The NW corner was the hardest Wednesday NW corner I think I've ever done, mostly because I refused to look at Allllll the cross-reference clues and wouldn't just move on and come back. No idea about the AUDEN poem (2D: "The Shield of Achilles" poet), wasn't certain about the vowels in ADUBA (17A: "Mrs. America" actress Uzo), and then the corner is super-isolated and the longer answers poking their heads in were not gettable so the only thing I knew for sure for a while was REN. Brutal. And it felt like this toughness in the cluing was Everywhere. And fussiness also. Is it KEA? Nope, LOA (15A: Mauna ___). Is it HOMEMADE? Nope, HANDMADE (21A: Like many items on Etsy). Is it YOWIE? Nope. ZOWIE? Still nope. It's WOWIE (16A: "Gadzooks!") ... huh ok. AWARENESS was absolutely brutal. So abstract, no idea. I guess it's supposed to be part of the theme??? So you've got two different theme elements running through there? Wow. That makes it thematically very dense through there. Solving this was a Grind. The UK version of Clue?? Really? (43D: Colorfully named victim in the U.K. version of Clue). And oof, the Honey Boo Boo stuff, why? Bygone child exploitation reality TV? ... and I'm supposed to know her *first* name? The vibe coming off that answer was ... well, what's the opposite of YOGA? Still, as I say, I do like the basic idea here. I just think the execution is a little inelegant. A bit of a mess. Trying to do too much.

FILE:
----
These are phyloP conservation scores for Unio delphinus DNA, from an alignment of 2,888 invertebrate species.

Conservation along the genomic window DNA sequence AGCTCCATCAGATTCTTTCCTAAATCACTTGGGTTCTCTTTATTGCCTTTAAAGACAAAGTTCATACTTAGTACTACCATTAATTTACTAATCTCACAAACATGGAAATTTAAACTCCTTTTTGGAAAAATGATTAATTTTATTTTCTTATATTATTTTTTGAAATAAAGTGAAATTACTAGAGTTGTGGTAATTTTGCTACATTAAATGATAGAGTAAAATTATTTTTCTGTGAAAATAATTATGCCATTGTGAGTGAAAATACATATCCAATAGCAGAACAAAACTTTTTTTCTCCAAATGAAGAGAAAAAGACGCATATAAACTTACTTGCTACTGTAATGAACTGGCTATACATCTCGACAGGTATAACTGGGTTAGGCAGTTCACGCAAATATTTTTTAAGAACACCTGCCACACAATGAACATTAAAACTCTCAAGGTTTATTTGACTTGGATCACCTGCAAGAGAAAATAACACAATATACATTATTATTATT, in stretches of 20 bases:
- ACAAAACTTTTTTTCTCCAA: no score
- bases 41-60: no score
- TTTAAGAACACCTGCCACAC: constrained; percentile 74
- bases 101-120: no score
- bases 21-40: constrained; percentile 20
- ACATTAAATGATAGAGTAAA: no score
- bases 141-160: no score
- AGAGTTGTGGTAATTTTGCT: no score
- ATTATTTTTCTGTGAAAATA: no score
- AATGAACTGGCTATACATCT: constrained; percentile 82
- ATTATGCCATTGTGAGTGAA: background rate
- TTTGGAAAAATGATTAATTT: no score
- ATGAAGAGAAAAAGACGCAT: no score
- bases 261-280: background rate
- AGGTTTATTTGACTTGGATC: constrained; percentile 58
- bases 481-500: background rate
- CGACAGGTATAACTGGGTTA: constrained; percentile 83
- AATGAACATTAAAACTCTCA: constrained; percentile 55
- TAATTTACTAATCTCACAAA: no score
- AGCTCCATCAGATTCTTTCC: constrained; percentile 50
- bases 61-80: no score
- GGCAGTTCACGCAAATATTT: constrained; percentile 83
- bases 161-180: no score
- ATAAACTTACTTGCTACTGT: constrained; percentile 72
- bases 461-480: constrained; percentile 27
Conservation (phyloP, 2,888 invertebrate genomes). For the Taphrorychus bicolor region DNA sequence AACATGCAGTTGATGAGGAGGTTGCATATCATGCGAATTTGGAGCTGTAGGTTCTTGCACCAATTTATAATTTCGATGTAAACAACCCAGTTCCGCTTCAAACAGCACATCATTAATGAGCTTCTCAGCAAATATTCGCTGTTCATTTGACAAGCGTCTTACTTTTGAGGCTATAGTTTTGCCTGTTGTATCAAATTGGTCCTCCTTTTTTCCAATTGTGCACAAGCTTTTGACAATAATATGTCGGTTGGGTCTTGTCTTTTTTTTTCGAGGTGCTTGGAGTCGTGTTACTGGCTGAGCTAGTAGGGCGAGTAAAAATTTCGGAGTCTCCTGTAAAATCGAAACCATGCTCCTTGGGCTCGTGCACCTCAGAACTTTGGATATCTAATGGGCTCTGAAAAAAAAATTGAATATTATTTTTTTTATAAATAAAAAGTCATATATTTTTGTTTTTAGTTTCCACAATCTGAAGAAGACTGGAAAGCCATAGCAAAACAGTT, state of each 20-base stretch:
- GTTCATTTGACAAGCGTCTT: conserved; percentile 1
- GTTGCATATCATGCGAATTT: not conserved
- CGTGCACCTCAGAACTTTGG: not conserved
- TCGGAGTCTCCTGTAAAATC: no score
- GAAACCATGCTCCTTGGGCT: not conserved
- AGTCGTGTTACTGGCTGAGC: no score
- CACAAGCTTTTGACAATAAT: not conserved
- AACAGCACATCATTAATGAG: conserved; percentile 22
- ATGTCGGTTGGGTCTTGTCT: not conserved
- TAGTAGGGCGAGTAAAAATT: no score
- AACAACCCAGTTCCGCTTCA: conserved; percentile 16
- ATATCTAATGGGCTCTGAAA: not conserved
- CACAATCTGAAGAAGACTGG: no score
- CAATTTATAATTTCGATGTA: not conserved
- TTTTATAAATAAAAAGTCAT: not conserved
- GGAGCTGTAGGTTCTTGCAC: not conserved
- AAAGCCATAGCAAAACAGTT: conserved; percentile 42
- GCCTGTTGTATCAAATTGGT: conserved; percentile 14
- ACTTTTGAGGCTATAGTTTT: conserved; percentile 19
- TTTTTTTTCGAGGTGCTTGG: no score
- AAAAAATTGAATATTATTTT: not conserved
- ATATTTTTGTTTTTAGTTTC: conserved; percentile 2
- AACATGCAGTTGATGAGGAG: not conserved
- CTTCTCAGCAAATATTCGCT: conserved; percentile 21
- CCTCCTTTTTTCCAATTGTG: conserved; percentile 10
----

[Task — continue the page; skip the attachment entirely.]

Signed, Rex Parker, King of CrossWorld 

*Today's DOWNWARD DOG is obviously more spectacular than the DOWN DOG that we went with in our grid, but it's no less an abbreviation. You'll hear DOWN DOG *and* DOWNWARD DOG used all the time in yoga classes, but the full name is actually DOWNWARD-FACING DOG (you're gonna need a Sunday-sized grid for that one). The Sanskrit name, which you also hear, is Adho Mukha Svanasana.

[Follow Rex Parker on Twitter and Facebook]


Conrad 6:30 AM  

Medium Wednesday. Solved it as a themeless, which it really was. I had less trouble than @Rex in the NW even though I didn't know the ADUBA person, primarily because CUTIE/PIE went in with no crosses. I agree that there are lots better choices for cluing ALANA. Avoided the WOWIE confusion because SWEDES went in first. The puzzle became easier after the North, with only one WOE, BLAIR.